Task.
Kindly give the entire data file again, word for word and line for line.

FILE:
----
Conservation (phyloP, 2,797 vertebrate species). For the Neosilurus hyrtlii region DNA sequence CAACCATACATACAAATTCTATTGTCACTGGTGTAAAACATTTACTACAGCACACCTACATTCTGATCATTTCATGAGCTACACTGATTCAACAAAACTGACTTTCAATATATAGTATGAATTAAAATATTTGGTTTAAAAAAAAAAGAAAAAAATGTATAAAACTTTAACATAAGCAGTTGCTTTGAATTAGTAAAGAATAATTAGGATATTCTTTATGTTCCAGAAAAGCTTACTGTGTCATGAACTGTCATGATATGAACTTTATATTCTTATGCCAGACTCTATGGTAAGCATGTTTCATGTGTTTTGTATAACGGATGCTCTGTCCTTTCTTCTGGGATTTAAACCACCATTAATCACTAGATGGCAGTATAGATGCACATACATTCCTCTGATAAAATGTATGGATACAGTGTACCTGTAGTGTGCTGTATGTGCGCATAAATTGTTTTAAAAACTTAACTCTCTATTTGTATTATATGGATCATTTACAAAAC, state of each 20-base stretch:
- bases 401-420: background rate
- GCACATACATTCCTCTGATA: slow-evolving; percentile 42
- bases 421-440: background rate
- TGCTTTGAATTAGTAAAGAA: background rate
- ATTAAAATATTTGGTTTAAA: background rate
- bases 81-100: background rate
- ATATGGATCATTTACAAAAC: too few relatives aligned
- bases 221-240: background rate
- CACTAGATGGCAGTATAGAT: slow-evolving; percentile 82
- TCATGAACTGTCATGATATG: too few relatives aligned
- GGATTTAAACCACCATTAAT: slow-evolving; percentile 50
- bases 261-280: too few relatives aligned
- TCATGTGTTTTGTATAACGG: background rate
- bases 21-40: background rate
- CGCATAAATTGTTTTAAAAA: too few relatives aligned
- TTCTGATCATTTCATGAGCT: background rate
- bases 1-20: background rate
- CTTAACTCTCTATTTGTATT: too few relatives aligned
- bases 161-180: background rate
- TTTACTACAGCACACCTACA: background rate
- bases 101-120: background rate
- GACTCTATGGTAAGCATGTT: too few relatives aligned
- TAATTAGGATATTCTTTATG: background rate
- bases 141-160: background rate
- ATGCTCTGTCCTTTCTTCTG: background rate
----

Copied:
Conservation (phyloP, 2,797 vertebrate species). For the Neosilurus hyrtlii region DNA sequence CAACCATACATACAAATTCTATTGTCACTGGTGTAAAACATTTACTACAGCACACCTACATTCTGATCATTTCATGAGCTACACTGATTCAACAAAACTGACTTTCAATATATAGTATGAATTAAAATATTTGGTTTAAAAAAAAAAGAAAAAAATGTATAAAACTTTAACATAAGCAGTTGCTTTGAATTAGTAAAGAATAATTAGGATATTCTTTATGTTCCAGAAAAGCTTACTGTGTCATGAACTGTCATGATATGAACTTTATATTCTTATGCCAGACTCTATGGTAAGCATGTTTCATGTGTTTTGTATAACGGATGCTCTGTCCTTTCTTCTGGGATTTAAACCACCATTAATCACTAGATGGCAGTATAGATGCACATACATTCCTCTGATAAAATGTATGGATACAGTGTACCTGTAGTGTGCTGTATGTGCGCATAAATTGTTTTAAAAACTTAACTCTCTATTTGTATTATATGGATCATTTACAAAAC, state of each 20-base stretch:
- bases 401-420: background rate
- GCACATACATTCCTCTGATA: slow-evolving; percentile 42
- bases 421-440: background rate
- TGCTTTGAATTAGTAAAGAA: background rate
- ATTAAAATATTTGGTTTAAA: background rate
- bases 81-100: background rate
- ATATGGATCATTTACAAAAC: too few relatives aligned
- bases 221-240: background rate
- CACTAGATGGCAGTATAGAT: slow-evolving; percentile 82
- TCATGAACTGTCATGATATG: too few relatives aligned
- GGATTTAAACCACCATTAAT: slow-evolving; percentile 50
- bases 261-280: too few relatives aligned
- TCATGTGTTTTGTATAACGG: background rate
- bases 21-40: background rate
- CGCATAAATTGTTTTAAAAA: too few relatives aligned
- TTCTGATCATTTCATGAGCT: background rate
- bases 1-20: background rate
- CTTAACTCTCTATTTGTATT: too few relatives aligned
- bases 161-180: background rate
- TTTACTACAGCACACCTACA: background rate
- bases 101-120: background rate
- GACTCTATGGTAAGCATGTT: too few relatives aligned
- TAATTAGGATATTCTTTATG: background rate
- bases 141-160: background rate
- ATGCTCTGTCCTTTCTTCTG: background rate